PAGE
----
In the old days, and in every other city in the world most days, favor-seekers bribe politicians — with cash in envelopes, with legal contributions, or with political support. In Mike Bloomberg’s New York, the mayor bribed you, buying the silence or cooperation of individuals, cultural organizations, and social service groups with hundreds in millions of dollars spent on small personal favors — a legal payment here, a medical procedure there — and charitable contributions.
Nice catch by Corey (The Reactionary Mind) Robin:
Throughout his career, [Edmund] Burke’s financial state had been precarious. Much to his embarrassment, he was periodically forced to rely upon well timed gifts and loans from his wealthier friends and patrons…
Thanks to the interventions of his well connected friends, Burke secured from Pitt in August 1795 two annuities that would wipe out his debts and a pension that, along with an additional pension and the income from his estate, would enable him and his wife to live in comfort into their old age.
Three months later, when Burke took up his pen against a proposal for the government to subsidize the wages of farm laborers during bad harvest years (so that they could sustain themselves and their families), he wrote, “To provide for us in our necessities is not in the power of government.”
(Belated thanks to commentor Ranchandsyrup for the link.)
The ongoing movement to raise the wages of fast food workers got a boost today from two new reports that attempt to quantify just how much those low wages cost society as a whole. It’s a lot.
The first report, out of UC-Berkeley’s Labor Center, attempts to calculate the total amount of public benefits that taxpayers provide to low-wage fast food workers, who are not paid enough to cover their basic needs. The findings:
More than half (52 percent) of the families of front-line fast-food workers are enrolled in one or more public programs, compared to 25 percent of the workforce as a whole.
The cost of public assistance to families of workers in the fast-food industry is nearly $7 billion per year.
Even those lucky enough to get full time hours are not immune: “The families of more than half of the fast-food workers employed 40 or more hours per week are enrolled in public assistance programs.”
Shorter, more profane study: The greedy fucks who are reaping enormous profits by selling us diabetes-causing crap are too fucking stingy to pay their employees a living wage, so the rest of us have to pay the freight on the back end instead of shelling out a nickel more on a Happy Meal.
I say it’s time for those shiftless, Cadillac-driving, t-bone-steak-eating bucks in the board rooms to get their goddamn feedstraws outta our wallets.
Poor Matt Welch, he tries so hard, but sometimes your wingnut talking points leave you unprepared:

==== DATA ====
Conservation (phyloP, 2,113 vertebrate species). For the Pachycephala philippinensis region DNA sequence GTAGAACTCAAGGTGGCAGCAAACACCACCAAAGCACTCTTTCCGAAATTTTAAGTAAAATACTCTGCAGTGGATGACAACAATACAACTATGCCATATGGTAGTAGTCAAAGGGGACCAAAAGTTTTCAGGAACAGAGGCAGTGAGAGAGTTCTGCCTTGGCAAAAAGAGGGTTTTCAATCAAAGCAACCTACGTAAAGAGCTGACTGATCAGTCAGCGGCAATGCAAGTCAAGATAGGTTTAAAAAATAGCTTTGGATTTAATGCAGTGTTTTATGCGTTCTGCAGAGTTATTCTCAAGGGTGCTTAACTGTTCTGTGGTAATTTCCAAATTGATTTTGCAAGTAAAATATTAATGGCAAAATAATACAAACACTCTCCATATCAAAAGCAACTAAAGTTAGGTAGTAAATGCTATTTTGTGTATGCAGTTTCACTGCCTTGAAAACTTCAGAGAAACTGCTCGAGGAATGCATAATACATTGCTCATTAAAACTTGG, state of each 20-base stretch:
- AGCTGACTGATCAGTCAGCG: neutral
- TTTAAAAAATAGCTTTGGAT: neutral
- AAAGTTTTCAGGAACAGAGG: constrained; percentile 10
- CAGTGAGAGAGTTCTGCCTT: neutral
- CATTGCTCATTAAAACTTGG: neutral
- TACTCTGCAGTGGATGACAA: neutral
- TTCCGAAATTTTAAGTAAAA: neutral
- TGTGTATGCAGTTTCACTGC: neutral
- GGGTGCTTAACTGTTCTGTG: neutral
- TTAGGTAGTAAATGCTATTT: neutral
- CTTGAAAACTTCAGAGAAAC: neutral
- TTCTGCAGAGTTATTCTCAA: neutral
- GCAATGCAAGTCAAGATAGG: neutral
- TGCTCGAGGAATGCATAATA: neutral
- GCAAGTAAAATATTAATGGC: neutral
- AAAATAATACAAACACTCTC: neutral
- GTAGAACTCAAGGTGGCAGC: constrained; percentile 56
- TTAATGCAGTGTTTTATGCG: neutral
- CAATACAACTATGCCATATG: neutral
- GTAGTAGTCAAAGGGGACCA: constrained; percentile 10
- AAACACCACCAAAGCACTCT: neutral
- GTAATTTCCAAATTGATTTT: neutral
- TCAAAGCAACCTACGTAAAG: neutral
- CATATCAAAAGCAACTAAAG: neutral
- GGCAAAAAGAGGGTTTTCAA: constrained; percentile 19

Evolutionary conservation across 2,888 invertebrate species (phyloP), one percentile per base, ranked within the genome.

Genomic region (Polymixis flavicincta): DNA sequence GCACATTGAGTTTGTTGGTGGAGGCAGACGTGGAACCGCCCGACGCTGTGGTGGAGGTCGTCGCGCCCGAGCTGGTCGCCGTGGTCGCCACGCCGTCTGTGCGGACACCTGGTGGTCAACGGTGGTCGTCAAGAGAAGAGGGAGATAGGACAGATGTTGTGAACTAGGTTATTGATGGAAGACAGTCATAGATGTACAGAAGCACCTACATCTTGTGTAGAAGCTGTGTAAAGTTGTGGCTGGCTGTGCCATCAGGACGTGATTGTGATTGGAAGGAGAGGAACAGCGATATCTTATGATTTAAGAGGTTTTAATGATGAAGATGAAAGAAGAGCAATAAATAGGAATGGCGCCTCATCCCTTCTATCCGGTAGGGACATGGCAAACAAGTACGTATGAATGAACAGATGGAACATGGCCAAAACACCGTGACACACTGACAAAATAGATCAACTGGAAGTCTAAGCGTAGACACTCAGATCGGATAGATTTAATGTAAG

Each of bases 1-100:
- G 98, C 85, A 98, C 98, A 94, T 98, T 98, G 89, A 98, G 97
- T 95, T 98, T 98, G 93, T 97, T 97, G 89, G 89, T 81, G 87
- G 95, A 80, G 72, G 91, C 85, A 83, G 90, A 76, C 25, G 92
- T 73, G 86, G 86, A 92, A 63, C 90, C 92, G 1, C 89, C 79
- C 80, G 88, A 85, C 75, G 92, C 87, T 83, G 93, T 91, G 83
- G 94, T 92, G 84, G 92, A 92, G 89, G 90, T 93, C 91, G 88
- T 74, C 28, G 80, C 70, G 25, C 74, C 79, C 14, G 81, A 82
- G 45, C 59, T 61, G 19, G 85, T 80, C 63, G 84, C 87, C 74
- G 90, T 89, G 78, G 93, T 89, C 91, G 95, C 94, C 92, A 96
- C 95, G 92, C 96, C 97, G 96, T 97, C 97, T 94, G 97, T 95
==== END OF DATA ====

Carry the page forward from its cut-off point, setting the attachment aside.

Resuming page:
Loathesome. And remember, Welch wasn’t always pissed off about big one-sized fits all systems.
I asked commenter VidaLoca to give us an update on the fast food strikes and he was kind enough to do so. This report is from Saturday.
I wrote you earlier this month about the events surrounding the second one-day strike of fast food workers here and the “walkback” actions that followed on August 1 and 2. We had a third strike and walkback yesterday and today, and inasmuch as there seemed to be some interest among BJ readers regarding the second strike I thought there might be similar interest regarding the third.
As most people who have been following this story are probably aware, the strike movement is growing nationally. I was told that yesterday saw strike actions in 77 cities (which is an increase over the 50 cities I had previously heard reported). In Wisconsin there were strikes in Madison (new, but not a big surprise if you are familiar with the People’s Republic of Madison) and Wausau. The latter is of interest because it’s kind of a big deal here when political activity of this sort gets outside of the Milwaukee-Madison axis. Locally we saw growth both in the number of workers and the number of businesses involved. Also whereas previously the affected economic sectors were fast-food and retail, yesterday saw the first call-center workers walk off the job.
Aside from growth in numbers and spread across economic sectors the most notable new development this time is the growth of confidence among the strikers. In the first two strikes, the rule was unconditionally that workers returning to their shifts the following day were “walked back” by supporting delegations from the community. This time that rule was relaxed — the veteran strikers were confident enough about their degree of vulnerability (or lack thereof) that they basically said “you guys cover the newbies, we got this” and took a pass on the walkbacks. So this time we were only doing walkbacks for first-time strikers. And it seems to have worked — I was doing walkbacks from 6AM this morning until noon, and I didn’t hear about any cases where strikers had problems getting back to work with promises of no reprisals.
We looked at some pictures from Fight for 15 on Friday. This is Low Pay Is Not OK.